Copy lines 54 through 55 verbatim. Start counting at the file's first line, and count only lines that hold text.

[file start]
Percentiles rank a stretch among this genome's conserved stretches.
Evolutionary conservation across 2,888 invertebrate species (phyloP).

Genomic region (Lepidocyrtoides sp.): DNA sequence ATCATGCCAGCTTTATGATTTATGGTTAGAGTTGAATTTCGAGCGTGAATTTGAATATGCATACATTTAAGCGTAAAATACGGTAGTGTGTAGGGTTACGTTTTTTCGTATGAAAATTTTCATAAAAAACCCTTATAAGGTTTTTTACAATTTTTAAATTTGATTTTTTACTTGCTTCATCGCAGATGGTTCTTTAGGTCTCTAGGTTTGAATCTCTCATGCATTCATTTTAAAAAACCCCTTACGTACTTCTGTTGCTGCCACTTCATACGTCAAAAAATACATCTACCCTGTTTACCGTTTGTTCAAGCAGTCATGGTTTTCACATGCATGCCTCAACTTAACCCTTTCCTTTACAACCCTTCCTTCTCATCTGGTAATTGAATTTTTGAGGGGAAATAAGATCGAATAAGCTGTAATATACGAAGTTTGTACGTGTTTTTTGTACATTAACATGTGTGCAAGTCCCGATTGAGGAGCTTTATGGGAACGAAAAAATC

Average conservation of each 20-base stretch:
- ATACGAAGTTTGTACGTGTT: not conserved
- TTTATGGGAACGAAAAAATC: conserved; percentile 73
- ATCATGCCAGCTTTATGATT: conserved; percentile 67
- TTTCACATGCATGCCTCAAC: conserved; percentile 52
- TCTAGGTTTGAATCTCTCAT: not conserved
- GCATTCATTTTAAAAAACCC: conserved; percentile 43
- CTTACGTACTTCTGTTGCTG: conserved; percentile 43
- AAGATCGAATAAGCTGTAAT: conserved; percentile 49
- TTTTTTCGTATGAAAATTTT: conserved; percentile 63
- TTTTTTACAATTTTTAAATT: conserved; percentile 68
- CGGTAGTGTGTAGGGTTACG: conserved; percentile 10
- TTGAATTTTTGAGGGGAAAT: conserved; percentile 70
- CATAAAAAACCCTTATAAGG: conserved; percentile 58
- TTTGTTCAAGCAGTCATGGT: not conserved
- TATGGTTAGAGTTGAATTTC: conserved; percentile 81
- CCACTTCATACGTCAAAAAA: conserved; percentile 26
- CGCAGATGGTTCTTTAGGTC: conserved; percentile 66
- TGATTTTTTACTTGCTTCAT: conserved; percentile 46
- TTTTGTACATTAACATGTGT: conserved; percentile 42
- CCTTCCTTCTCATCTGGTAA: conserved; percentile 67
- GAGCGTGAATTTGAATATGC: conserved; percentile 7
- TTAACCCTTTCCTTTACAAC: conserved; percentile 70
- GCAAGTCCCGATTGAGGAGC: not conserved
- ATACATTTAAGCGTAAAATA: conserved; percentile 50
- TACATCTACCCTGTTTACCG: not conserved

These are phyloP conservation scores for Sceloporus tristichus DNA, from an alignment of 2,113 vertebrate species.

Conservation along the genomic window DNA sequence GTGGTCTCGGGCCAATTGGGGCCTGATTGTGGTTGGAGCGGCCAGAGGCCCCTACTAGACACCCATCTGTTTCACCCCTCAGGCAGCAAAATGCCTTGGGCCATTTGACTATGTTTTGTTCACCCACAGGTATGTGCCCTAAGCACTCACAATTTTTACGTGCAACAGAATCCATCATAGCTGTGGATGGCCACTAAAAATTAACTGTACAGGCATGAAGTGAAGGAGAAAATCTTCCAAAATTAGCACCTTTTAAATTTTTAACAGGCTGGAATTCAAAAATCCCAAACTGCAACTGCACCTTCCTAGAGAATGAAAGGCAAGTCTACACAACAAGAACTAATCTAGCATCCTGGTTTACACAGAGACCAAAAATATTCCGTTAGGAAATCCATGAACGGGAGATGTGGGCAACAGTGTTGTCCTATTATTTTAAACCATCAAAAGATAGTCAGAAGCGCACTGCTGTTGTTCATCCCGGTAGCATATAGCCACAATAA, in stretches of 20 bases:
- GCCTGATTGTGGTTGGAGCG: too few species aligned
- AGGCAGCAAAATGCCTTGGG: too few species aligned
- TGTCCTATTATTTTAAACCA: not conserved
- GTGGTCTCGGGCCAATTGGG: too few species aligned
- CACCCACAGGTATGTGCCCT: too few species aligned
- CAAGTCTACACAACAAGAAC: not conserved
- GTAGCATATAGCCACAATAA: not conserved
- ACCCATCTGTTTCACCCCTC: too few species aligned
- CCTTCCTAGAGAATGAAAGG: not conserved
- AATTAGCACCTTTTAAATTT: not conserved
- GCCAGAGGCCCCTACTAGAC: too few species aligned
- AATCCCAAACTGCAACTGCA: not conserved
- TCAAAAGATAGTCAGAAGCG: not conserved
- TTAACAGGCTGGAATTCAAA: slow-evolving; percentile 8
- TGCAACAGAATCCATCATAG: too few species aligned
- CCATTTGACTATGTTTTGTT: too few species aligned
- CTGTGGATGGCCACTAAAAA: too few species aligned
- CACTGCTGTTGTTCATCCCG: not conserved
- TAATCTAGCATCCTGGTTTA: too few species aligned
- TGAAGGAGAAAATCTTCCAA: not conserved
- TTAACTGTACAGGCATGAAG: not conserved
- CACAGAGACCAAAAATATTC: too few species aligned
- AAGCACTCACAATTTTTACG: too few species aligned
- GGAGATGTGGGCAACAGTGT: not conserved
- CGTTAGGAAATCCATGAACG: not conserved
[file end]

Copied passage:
- AAGCACTCACAATTTTTACG: too few species aligned
- GGAGATGTGGGCAACAGTGT: not conserved